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Documentary exposes county's costly vanity projects

By Cao Yin | China Daily | Updated: 2020-07-16 09:23
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The 99.9-meter-high Shuisifu Hall, a structure featuring the Shui ethnic group, in Dushan county, Guizhou province, on Tuesday. QIN GANG/FOR CHINA DAILY

A county in Guizhou province is sparking public controversy after a recent documentary revealed that vanity construction projects in the region cost billions of yuan that the local government could not pay back.

In the 22-minute documentary posted by Guan, a short-video production studio, on its Sina Weibo account on Monday, dozens of construction projects in Dushan county, including man-made scenic sites and industrial parks that were part of an official push to develop the local economy, were discovered to be mostly unfinished, standing idle and desolate, with few visitors in sight.

The documentary claimed that these extravagant and half-baked projects have plunged Dushan into more than 40 billion yuan ($5.7 billion) in debt, questioning the logic of squandering so much money in a county that consists of just eight townships and a total population of 360,000.

The post quickly went viral on Chinese social media platforms, outraging many netizens.

For example, someone commented that, "with all this debt, the county could have easily built boats and infrastructure and boosted industries".

By Wednesday, the post had been forwarded more than 90,000 times, and the documentary had been viewed more than 27 million times.

On Tuesday, the county government issued a statement on its website, noting it has been taking measures since 2019 to solve problems with the previously established vanity projects.

So far, 18 of the projects have been completed, while 32 remain under construction and 17 are scheduled for redesign, it said.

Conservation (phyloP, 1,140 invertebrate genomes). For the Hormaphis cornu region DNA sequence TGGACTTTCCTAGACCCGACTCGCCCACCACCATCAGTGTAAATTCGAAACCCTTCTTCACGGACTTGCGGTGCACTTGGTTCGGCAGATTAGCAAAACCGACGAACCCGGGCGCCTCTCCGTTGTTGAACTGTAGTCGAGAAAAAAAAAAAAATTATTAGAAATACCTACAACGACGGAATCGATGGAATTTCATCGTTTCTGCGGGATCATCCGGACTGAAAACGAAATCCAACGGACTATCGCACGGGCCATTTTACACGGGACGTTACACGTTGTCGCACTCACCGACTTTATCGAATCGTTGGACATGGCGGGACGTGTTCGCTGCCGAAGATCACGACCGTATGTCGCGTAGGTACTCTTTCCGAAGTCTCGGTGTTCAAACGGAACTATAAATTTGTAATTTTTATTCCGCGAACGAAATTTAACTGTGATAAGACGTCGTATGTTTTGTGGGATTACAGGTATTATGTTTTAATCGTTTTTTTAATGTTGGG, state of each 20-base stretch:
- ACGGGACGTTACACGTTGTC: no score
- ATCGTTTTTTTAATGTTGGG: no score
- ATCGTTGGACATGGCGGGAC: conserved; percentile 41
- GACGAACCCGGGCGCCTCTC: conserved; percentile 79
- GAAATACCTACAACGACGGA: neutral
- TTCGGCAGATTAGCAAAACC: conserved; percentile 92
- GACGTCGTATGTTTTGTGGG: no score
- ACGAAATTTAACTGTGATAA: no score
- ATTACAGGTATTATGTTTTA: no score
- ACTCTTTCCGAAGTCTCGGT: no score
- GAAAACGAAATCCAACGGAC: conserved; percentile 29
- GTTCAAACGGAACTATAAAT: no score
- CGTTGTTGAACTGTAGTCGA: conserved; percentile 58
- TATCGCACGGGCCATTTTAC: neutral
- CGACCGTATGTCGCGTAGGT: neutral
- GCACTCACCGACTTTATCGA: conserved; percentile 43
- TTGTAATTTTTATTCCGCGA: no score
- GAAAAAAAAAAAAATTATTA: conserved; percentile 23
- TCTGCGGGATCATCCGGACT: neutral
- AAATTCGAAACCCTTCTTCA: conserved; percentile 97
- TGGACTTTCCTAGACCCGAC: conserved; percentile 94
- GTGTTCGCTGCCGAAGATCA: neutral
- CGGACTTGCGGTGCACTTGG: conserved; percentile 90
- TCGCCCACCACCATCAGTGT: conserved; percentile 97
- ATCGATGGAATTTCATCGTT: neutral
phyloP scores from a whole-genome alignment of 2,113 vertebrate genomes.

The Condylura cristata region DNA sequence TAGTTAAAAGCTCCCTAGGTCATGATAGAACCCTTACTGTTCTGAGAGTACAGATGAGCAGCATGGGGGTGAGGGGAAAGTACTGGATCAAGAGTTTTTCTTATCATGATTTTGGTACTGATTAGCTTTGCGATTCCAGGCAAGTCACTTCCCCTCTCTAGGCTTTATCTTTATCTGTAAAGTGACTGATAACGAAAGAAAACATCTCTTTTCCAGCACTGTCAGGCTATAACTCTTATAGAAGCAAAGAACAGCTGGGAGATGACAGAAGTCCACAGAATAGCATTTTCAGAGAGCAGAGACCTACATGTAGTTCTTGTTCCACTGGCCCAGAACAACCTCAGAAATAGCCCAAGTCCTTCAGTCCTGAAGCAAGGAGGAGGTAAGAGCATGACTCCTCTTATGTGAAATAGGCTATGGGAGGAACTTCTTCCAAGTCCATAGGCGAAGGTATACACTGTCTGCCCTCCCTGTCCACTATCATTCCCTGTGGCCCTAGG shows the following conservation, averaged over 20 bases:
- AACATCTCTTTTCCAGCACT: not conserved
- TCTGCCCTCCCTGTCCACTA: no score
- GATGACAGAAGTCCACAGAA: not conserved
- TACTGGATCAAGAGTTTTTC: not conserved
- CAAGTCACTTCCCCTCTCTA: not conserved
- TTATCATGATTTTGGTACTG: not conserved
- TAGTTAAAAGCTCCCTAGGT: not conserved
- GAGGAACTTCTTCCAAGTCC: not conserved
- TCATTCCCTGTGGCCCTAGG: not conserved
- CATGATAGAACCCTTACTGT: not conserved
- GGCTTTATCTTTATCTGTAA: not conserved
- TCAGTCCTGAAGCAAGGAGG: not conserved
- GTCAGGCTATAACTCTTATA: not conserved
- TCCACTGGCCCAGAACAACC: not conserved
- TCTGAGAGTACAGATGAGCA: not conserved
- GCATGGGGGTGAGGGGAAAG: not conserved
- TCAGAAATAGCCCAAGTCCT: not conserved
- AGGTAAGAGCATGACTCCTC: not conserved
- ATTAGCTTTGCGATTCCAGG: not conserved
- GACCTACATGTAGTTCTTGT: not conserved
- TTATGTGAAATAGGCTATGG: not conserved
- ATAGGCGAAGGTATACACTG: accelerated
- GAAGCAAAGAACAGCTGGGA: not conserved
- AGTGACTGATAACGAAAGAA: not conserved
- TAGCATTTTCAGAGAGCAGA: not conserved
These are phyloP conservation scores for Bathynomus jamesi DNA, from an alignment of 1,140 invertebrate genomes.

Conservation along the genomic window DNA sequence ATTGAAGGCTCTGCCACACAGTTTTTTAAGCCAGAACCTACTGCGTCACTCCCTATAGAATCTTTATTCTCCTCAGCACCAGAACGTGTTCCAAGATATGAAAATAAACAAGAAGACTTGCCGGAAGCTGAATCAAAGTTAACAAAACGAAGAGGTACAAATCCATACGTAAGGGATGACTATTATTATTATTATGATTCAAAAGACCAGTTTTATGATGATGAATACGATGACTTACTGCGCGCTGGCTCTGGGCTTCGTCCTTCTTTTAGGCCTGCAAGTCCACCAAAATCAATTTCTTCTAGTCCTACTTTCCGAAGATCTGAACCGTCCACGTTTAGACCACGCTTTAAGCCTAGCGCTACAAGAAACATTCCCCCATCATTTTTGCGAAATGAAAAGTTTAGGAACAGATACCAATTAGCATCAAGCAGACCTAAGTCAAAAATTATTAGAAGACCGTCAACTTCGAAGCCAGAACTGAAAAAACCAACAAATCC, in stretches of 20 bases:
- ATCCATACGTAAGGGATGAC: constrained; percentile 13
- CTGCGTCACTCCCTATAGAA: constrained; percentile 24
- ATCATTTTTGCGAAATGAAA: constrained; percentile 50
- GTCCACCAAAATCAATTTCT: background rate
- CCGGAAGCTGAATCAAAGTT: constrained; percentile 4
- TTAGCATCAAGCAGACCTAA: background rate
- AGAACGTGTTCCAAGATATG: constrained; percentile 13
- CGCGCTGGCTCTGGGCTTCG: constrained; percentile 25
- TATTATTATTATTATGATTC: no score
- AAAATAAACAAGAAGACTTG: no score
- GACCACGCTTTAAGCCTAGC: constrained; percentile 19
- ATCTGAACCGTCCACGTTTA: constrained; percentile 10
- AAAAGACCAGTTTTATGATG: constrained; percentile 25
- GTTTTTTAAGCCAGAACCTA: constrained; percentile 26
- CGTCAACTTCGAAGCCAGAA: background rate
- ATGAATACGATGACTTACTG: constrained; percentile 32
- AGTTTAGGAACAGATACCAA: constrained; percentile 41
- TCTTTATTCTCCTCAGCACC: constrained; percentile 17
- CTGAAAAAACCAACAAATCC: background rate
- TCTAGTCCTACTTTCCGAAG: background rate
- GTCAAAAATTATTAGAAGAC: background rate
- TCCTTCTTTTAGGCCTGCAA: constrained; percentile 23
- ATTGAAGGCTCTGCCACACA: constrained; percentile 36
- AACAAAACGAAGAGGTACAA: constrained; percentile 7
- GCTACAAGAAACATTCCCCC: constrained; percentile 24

After learning about the problems, it added it will strictly carry out local regulations on government investment and project management, purify the political environment, regulate the policymaking process and intensify project inspection to prevent similar vanity in the rectification.

But the government neither gave a clear response to the exact amount of its debts nor how the unfinished projects would be used.

The county's debt crisis hit media headlines last year when the official newspaper of the nation's top anti-graft watchdog reported Dushan's fiscal recklessness as an example of public officials misusing their authority and abusing their power.

In August, Pan Zhili, former Party secretary of Dushan, was placed under investigation for "serious violation of disciplines and laws", according to the provincial discipline inspection and supervisory commissions.

Pan was found to have refused to implement the central leadership's guidelines on land protection, causing lots of farmland to be illegally used or occupied.

Further, he blindly borrowed money to develop projects, leading to accumulation of the county's debt, the commissions said.

He was also suspected of making use of his post to help others earn profits and then accept bribes in return, the commissions added.

He has since been charged with taking bribes and abusing power, but a ruling has not been announced since his case was heard in the province in December.

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